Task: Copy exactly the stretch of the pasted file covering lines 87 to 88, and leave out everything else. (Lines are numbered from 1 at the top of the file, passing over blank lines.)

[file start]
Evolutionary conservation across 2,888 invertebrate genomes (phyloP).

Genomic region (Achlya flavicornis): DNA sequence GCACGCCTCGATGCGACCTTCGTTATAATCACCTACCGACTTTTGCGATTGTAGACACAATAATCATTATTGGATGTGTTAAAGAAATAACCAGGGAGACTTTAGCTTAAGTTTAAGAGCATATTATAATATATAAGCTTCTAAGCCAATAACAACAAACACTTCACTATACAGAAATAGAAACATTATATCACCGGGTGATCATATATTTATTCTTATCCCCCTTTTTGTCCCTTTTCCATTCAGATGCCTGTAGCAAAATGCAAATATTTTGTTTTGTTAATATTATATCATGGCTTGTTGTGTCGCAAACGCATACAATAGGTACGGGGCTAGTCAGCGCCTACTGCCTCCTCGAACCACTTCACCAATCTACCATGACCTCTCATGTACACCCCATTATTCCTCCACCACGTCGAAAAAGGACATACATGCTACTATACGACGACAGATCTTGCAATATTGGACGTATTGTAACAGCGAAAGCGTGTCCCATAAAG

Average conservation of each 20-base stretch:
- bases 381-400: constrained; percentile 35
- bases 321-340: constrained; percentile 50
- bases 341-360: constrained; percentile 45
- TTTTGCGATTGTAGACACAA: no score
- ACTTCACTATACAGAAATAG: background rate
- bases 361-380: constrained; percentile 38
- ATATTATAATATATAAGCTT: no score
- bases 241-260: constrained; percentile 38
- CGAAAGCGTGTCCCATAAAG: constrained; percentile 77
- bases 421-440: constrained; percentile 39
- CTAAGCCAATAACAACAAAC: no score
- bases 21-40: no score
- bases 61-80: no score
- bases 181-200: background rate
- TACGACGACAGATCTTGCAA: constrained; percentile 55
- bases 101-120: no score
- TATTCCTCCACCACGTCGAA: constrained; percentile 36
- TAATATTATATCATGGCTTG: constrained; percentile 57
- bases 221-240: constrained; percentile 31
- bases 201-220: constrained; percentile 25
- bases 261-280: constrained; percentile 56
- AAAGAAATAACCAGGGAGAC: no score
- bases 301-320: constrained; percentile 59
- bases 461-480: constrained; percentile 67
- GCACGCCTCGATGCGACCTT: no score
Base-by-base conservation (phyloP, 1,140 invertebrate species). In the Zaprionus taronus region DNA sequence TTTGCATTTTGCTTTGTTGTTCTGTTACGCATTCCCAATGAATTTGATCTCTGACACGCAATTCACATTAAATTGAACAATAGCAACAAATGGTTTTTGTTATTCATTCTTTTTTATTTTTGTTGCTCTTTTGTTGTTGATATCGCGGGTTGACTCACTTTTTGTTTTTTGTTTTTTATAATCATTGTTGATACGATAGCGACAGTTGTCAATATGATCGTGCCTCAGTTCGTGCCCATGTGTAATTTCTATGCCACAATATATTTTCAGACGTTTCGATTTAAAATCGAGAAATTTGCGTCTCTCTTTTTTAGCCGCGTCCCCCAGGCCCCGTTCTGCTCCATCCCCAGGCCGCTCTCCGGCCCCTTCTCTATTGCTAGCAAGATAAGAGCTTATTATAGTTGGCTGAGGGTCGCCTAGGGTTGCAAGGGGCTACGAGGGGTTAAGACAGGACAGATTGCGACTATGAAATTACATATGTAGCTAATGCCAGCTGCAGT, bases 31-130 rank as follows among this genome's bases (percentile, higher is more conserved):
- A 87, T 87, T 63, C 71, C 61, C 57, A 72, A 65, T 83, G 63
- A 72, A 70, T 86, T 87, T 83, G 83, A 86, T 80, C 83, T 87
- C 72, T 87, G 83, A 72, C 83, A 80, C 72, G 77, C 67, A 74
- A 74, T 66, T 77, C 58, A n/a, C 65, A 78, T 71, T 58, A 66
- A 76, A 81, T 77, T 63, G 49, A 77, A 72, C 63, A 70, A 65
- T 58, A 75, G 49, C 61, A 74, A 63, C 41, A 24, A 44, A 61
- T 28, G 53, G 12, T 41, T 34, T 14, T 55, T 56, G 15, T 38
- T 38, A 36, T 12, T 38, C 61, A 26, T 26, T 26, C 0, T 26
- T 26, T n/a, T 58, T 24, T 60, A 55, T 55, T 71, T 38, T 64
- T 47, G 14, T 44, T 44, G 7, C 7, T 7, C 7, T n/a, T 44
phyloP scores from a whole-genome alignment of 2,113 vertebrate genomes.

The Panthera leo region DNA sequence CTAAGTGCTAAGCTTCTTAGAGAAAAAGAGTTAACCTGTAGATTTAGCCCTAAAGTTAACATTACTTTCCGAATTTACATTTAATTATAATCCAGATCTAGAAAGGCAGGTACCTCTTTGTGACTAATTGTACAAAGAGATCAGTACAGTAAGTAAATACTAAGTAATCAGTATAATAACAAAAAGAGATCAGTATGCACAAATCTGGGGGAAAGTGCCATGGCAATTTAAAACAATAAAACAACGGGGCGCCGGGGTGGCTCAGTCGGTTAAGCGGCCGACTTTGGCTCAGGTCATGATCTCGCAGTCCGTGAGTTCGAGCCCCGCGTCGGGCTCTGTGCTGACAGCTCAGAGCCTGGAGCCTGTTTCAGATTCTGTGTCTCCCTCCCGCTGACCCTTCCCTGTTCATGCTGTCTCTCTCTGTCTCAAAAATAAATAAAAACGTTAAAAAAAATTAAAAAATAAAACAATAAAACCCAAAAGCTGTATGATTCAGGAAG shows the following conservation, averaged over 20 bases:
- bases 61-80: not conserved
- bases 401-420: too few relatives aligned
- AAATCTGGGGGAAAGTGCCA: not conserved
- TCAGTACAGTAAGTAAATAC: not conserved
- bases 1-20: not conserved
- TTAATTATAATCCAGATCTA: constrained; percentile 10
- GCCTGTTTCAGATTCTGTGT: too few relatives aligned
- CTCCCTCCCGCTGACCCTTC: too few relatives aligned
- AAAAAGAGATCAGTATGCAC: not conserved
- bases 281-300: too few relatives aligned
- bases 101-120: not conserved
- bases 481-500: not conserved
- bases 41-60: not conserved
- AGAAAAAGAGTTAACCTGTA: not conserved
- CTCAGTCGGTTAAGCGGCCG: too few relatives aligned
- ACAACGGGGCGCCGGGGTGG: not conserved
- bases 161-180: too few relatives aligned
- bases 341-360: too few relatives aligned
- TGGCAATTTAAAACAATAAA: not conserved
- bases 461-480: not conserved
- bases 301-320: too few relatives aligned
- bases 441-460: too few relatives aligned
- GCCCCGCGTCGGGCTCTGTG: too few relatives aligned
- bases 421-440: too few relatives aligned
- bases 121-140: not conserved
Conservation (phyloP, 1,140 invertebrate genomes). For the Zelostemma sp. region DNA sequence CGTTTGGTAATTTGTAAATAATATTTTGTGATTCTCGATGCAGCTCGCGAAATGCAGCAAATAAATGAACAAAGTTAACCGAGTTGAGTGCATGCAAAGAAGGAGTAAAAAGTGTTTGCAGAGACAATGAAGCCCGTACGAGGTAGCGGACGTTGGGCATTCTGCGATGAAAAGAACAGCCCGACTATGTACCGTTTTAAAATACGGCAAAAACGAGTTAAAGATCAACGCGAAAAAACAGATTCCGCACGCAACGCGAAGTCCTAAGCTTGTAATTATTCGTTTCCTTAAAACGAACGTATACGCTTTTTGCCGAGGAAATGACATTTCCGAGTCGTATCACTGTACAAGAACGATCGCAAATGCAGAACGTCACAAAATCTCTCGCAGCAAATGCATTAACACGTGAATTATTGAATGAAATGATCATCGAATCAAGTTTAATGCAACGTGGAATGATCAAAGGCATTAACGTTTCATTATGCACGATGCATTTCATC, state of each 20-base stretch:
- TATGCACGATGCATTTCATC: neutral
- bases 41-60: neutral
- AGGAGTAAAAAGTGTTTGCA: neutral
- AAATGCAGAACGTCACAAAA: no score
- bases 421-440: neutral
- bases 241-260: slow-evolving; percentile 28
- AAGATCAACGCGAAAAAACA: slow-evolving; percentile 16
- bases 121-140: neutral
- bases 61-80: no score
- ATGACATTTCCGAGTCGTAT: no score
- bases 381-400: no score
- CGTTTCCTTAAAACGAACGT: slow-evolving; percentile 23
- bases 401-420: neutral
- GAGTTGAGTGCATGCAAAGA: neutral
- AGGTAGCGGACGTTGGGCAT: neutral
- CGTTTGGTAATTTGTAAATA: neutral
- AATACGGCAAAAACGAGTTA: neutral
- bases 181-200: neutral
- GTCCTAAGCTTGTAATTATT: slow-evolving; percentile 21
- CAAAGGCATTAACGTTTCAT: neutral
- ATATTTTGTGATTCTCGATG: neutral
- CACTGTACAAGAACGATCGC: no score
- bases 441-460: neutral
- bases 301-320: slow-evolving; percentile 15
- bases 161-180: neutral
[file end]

- CAAAGGCATTAACGTTTCAT: neutral
- ATATTTTGTGATTCTCGATG: neutral